I wrote a couple of days ago about the radical determinism which has grown out of recent discoveries and experimentation in physics. By recent, I probably mean the last 100 years or so, but mostly I’m referring to the rash of new fundamental particles that now litter the field as it were. My previous post was concerned in the main with the almost complete disjuncture that there is between what some physicists, and the philosophers they’ve influenced, say they believe about reality on the one hand, and the way they and all the rest of us actually live our lives on the other. Despite what I believe are the entirely unsuccessful attempts by some of those philosophers to have their determinist cake whilst simultaneously munching happily away at that very same confectionery using their free-will, I don’t know anyone, anywhere, that really believes that they have no agency, no possibility of making choices between equally possible alternatives. The nearest that anyone comes to a synthesis is to say that free-will is an illusion. We think we possess it, but in fact we do not. This might deal with the existential problem – the fact that all of us experience our lives as if the choices we make are real – but it cuts no ice at all when it comes to dealing with the social and political consequences. I repeat here the inescapable corollary of the determinist position: without real (as opposed to illusory) choice there can be no responsibility for action, and no accountability for it. There can be no morals. And there can be no justice, for to punish people for actions that, whatever they may have imagined at the time they committed them, they in fact had no control over is patently and self-evidently unjust. None of the philosophers or physicists of the determinism of fundamental particles is arguing for the removal of criminal responsibility. There can be only two reasons: first, fear that they will be ridiculed or second, that they don’t believe their own theories.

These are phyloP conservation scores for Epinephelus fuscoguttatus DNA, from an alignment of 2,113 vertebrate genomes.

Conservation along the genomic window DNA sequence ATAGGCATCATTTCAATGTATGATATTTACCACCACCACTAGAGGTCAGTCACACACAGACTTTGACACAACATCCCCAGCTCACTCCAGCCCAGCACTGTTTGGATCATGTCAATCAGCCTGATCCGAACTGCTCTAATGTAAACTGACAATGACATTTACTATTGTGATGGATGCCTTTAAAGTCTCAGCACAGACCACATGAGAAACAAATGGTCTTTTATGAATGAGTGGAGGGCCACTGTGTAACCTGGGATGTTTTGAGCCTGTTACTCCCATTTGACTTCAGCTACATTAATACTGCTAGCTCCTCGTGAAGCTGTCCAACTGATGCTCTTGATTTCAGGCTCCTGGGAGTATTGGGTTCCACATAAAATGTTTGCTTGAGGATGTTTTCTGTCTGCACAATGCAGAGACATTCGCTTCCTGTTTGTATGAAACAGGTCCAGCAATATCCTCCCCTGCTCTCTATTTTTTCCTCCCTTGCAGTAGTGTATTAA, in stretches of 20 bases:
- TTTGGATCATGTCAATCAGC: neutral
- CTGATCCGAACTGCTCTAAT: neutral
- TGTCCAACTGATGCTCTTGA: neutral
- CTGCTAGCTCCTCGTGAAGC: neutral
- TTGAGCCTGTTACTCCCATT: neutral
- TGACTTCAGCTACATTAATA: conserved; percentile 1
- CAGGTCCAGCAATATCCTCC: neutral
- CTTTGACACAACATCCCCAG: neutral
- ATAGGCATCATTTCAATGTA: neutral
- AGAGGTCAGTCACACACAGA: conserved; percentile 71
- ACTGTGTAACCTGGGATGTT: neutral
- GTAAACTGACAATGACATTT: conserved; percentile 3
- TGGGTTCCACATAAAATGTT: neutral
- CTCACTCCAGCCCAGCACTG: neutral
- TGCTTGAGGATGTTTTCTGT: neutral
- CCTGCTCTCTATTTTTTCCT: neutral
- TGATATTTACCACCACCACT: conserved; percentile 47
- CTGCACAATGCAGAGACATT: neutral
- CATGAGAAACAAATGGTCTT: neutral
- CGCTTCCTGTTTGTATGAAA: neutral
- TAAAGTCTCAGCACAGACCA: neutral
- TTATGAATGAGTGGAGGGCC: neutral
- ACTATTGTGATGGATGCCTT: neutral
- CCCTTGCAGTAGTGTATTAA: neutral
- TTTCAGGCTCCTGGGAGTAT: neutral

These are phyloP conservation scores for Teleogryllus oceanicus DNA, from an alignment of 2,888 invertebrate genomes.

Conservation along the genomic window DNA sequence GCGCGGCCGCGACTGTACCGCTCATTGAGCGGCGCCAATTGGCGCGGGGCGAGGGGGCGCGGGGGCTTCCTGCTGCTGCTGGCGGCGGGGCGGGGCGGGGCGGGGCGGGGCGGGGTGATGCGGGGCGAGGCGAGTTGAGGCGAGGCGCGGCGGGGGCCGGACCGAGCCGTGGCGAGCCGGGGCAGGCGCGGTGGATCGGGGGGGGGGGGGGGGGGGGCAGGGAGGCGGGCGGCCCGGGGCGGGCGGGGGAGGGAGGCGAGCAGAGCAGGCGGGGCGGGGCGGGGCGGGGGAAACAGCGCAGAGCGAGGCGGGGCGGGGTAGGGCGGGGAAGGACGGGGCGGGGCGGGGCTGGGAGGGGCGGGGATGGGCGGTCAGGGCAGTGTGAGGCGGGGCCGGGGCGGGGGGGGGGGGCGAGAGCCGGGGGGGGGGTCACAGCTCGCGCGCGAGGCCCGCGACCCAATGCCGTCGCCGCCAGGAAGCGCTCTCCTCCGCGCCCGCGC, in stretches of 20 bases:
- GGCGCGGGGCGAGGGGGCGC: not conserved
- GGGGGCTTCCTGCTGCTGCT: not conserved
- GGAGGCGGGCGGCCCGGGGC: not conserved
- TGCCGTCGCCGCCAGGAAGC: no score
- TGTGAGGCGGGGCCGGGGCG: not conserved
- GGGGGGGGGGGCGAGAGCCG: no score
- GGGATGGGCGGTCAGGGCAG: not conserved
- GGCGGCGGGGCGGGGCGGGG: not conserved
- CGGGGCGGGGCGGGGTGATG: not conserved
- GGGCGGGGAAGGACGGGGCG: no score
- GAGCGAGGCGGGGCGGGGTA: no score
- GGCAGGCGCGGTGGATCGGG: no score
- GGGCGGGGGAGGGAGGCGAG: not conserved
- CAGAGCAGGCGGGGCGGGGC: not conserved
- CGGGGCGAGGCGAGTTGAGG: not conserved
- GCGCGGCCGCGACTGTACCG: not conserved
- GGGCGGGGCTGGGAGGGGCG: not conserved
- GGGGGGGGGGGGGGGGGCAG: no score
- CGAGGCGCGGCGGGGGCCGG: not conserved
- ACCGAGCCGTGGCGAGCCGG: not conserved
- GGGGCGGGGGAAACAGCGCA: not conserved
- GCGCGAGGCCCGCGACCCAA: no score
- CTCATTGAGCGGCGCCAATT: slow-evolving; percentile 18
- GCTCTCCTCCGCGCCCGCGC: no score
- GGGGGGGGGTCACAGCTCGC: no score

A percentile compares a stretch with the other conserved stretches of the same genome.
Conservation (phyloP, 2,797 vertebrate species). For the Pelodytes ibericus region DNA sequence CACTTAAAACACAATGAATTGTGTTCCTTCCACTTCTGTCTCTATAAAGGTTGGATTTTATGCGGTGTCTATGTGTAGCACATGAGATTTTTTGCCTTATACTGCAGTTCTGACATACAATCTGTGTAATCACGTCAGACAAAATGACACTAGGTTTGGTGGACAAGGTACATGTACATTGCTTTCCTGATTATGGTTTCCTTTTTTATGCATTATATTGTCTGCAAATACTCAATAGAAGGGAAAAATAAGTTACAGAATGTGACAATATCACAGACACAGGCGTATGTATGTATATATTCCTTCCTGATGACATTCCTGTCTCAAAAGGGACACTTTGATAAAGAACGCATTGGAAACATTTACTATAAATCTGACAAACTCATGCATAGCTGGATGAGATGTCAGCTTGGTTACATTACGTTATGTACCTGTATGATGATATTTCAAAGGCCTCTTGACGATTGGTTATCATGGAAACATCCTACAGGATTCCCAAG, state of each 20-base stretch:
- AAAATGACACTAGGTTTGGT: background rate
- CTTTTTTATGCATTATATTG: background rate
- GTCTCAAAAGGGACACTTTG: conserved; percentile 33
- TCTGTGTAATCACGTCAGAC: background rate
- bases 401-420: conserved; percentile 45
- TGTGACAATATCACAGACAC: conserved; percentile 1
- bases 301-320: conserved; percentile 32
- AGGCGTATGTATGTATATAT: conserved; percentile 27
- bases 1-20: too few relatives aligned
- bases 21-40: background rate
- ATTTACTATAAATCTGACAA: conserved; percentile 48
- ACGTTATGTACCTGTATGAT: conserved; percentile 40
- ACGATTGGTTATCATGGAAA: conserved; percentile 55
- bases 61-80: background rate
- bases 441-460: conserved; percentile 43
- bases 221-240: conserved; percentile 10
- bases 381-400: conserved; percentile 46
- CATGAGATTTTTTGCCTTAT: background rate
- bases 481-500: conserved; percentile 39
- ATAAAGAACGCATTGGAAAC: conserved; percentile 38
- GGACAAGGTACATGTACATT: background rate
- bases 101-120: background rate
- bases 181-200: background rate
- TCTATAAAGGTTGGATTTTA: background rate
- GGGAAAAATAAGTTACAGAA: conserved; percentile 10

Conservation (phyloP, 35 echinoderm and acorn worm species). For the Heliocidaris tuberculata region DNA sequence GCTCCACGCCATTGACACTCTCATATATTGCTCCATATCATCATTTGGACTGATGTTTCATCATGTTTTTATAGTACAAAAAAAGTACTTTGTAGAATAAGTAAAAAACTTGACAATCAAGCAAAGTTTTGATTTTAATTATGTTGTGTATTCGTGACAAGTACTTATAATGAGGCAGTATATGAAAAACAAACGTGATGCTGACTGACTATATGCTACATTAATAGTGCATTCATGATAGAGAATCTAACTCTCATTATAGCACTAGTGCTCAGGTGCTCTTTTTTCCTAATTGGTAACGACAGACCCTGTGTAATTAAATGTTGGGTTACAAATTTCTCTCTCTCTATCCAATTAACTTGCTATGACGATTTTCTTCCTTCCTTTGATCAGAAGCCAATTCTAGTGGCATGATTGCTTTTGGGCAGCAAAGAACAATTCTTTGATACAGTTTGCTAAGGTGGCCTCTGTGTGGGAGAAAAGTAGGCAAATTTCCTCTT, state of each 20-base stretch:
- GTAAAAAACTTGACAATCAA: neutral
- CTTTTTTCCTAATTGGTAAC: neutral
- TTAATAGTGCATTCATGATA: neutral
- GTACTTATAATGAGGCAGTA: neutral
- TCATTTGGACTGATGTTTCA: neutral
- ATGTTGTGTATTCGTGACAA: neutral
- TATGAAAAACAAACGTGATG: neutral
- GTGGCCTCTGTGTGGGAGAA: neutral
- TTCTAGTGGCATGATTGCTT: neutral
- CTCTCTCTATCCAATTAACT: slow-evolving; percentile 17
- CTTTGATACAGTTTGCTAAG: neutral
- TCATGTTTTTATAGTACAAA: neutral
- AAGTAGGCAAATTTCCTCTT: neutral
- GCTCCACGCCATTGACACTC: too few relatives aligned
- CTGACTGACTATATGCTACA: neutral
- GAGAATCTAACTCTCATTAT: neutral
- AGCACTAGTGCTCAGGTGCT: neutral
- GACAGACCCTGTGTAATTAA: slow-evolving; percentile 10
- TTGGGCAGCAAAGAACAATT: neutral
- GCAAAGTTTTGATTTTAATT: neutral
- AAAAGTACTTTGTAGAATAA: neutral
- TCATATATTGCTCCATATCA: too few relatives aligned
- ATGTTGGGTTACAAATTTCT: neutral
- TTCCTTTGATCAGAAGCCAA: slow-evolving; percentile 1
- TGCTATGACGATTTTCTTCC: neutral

Life without choice, without morality, without accountability, is meaningless. It is simply the playing out of an immutable and pointless script. It makes us all the unwitting observers of our lives, rather than active participators in them. But if there is free-will, and I say if advisedly because I genuinely don’t think we know, it is clearly not limitless. I drew a distinction in the last post between what I described as “lesser determinisms” and this radical, fundamental determinism. Just as life is meaningless if radical determinism is true, so it is impossible if free-will is unconstrained. Some elements of our lives obviously are determined by factors over which we have no control. Some of those determining factors operate in ways which are hidden from our consciousness, whilst others are not. For example, it may not be clear to us in what subtle and yet fundamental ways our personal histories determine the kinds of people we are, and the kinds of choices we make. Again, it is unlikely that we’ll be conscious of the ways in which the majority of our genes constrain and circumscribe our lives. The point here is that there is much more determinism in our lives than we are aware of, and I do not claim that the radical determinism I’ve described is not true. It may be. There is nothing impossible about the idea that we can think we’re acting freely when in fact we are not. This illusion of freedom happens all the time, and is woven into the very fabric of our consciousness. On the other hand, it is equally possible that, despite all the constraints, despite our lack of awareness of many of those constraints, we do still have real freedom to choose albeit within a heavily circumscribed space.